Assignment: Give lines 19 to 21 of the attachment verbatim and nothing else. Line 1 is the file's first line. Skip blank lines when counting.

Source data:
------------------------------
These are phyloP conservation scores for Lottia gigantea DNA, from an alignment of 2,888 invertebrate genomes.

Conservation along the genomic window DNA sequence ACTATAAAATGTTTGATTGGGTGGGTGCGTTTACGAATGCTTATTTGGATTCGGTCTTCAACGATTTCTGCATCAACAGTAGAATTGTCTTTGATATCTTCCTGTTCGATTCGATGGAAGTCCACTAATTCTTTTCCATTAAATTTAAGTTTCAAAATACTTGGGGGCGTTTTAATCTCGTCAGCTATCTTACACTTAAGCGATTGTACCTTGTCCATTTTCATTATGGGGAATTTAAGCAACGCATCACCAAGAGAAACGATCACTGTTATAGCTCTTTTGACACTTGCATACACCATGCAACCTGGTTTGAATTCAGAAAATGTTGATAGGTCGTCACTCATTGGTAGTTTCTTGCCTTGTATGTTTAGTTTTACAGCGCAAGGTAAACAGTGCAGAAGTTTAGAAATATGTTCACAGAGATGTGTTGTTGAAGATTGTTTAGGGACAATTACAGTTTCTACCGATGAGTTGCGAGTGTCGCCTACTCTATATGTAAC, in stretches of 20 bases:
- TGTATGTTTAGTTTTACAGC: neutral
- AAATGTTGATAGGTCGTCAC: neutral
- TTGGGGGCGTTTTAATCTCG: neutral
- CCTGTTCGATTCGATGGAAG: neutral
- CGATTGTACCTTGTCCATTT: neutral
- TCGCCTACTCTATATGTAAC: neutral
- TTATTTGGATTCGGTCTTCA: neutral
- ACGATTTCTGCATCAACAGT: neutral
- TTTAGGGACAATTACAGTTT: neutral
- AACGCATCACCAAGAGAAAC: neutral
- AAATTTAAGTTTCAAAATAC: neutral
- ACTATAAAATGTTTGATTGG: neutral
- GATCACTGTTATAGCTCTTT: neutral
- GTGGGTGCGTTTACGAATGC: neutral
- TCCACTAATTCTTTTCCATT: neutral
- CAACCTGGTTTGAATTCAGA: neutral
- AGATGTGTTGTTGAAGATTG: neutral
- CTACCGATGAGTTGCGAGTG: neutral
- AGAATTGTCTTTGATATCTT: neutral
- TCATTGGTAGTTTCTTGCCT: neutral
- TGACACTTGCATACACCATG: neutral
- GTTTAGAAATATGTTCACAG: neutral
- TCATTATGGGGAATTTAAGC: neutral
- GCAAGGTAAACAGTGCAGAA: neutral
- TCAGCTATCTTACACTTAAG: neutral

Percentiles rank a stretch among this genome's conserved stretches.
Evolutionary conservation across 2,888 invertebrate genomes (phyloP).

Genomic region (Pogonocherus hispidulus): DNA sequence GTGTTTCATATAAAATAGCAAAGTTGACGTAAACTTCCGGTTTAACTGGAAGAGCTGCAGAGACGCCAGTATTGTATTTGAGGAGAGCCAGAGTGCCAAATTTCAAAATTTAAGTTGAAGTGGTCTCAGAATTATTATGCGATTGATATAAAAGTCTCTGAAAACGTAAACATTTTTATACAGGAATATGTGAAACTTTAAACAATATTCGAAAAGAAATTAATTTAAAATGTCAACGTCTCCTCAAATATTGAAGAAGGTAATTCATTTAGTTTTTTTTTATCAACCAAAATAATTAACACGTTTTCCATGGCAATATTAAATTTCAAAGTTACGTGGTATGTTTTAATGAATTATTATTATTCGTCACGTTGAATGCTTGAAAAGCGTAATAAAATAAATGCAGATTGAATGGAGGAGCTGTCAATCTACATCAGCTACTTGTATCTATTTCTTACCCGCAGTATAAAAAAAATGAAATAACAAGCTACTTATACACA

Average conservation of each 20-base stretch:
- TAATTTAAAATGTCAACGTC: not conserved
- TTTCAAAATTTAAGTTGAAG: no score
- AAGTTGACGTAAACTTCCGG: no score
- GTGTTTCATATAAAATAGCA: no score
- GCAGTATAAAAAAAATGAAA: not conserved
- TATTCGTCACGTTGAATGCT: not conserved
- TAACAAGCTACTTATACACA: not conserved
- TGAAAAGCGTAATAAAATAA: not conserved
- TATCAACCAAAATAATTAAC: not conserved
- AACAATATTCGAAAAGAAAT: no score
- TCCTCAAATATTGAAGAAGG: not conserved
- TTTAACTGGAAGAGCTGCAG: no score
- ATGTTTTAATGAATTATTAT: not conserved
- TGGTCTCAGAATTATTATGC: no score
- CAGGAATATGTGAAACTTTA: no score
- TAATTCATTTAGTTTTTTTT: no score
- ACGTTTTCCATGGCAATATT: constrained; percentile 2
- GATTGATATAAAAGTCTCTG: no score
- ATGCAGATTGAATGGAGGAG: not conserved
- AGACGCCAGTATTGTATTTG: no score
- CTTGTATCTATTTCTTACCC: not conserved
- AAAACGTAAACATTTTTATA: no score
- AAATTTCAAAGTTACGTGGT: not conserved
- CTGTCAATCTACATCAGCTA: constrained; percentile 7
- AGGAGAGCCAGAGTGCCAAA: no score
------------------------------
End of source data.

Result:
- AGATGTGTTGTTGAAGATTG: neutral
- CTACCGATGAGTTGCGAGTG: neutral
- AGAATTGTCTTTGATATCTT: neutral